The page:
Each beat of the game took me back to a different time. I remembered how excited I was the first time I ever played the game because it starts off with Parakarry delivering a letter from Peach to the Mario bros just like the first game. I watched the background dialogue between the Robos and the Piantas while ignoring Toadsworth, thinking about how much those little touches helped the game stand out to me as a teenager and make it worth replaying. As I quickly skimmed the dialogue I chuckled at the thought of how my wife said there was too much talking when she tried to play the game for herself right after we got married. And as my son asked me to read the lines to him in funny voices, I remembered all the days daydreaming at school or my first job about getting cast in a Paper Mario movie, and who I would want to play.
Ever since I booted up The Thousand-Year Door over the weekend, that’s the game I’ve been going back to. I haven’t touched One Step From Eden since I turned Paper Mario on. The next time I needed to grab a couple of groceries, I picked up an RCA-to-HDMI converter so I could play the GameCube on our proper television and let my son have his corner back. I tried out the game with my capture card to see if it would be something I could possibly stream (it isn’t). I did finally get a proper start on my RPG about the Glitz Pit, the third chapter of the game which I loved so much that it inspired one of the most successful community events on my blog. The game turns 16 years old this year, and here I am diving into its lore and fandom like I’m 12 years old all over again.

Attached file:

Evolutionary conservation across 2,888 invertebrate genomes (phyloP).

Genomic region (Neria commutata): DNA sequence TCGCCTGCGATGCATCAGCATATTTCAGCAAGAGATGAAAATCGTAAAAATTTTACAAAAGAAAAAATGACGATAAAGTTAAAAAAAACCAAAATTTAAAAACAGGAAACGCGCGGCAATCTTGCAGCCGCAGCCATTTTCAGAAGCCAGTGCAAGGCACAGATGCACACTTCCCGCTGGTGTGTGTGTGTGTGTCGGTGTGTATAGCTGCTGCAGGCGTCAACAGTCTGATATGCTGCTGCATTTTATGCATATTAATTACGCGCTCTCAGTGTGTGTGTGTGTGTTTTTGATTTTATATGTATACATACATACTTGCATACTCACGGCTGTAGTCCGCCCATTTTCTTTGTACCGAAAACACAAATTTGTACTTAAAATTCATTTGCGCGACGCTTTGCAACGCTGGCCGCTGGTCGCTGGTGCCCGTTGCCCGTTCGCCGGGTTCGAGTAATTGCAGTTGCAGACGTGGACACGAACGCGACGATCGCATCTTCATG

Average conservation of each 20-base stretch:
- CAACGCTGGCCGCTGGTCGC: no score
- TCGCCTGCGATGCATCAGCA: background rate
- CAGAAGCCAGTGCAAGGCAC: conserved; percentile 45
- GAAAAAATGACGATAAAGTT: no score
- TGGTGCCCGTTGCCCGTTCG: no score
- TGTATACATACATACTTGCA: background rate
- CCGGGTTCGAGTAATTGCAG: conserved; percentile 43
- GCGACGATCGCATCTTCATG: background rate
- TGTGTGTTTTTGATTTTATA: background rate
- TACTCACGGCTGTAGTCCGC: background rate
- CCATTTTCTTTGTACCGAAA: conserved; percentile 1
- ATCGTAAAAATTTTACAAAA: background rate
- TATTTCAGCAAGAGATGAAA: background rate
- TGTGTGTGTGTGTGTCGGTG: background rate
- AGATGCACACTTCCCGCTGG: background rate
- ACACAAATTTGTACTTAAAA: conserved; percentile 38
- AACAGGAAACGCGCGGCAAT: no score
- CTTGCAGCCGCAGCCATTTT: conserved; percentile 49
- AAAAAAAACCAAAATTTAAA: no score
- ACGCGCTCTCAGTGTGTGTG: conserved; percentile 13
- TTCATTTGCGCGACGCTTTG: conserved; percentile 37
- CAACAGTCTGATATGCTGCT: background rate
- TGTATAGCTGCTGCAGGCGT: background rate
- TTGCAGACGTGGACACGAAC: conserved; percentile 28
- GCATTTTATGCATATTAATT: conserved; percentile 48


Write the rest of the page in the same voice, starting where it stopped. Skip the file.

Paper Mario isn’t the only artifact from my past I’ve been thinking a lot about lately. Netflix recently announced that Avatar: The Last Airbender will finally be coming to the service in the US this month, and while I have most of the DVDs my son has lost or damaged some of them – this seemed like the perfect time to revisit my favorite television show of all time. There are movies I want to rewatch, too, some I haven’t watched since college and others that I haven’t revisited since the early days of my marriage. The Lord of the Rings, The Princess Bride, anything by Studio Ghibli – these are all things I’ve told friends or family that I wanted to see again sometime in the next month or two.
There are a lot of people who want to tell us how to behave in the midst of the pandemic, the things we should do to cope with the situation or to take advantage of new “opportunities.” Start a home workout routine! Learn a new language! Master sewing! Even in the gaming community I’ve seen a few tweets encouraging folks to pick up new games or finally tackle their backlog during these uncertain times. I’ve certainly wanted to do things like that. There are games I’ve never beaten that I tried to start up again. I’ve thought of different ideas for growing or changing the Adventure Rules “brand.” But every new thing I’m drawn towards I almost immediately bounce off of. And always there’s the allure of the familiar.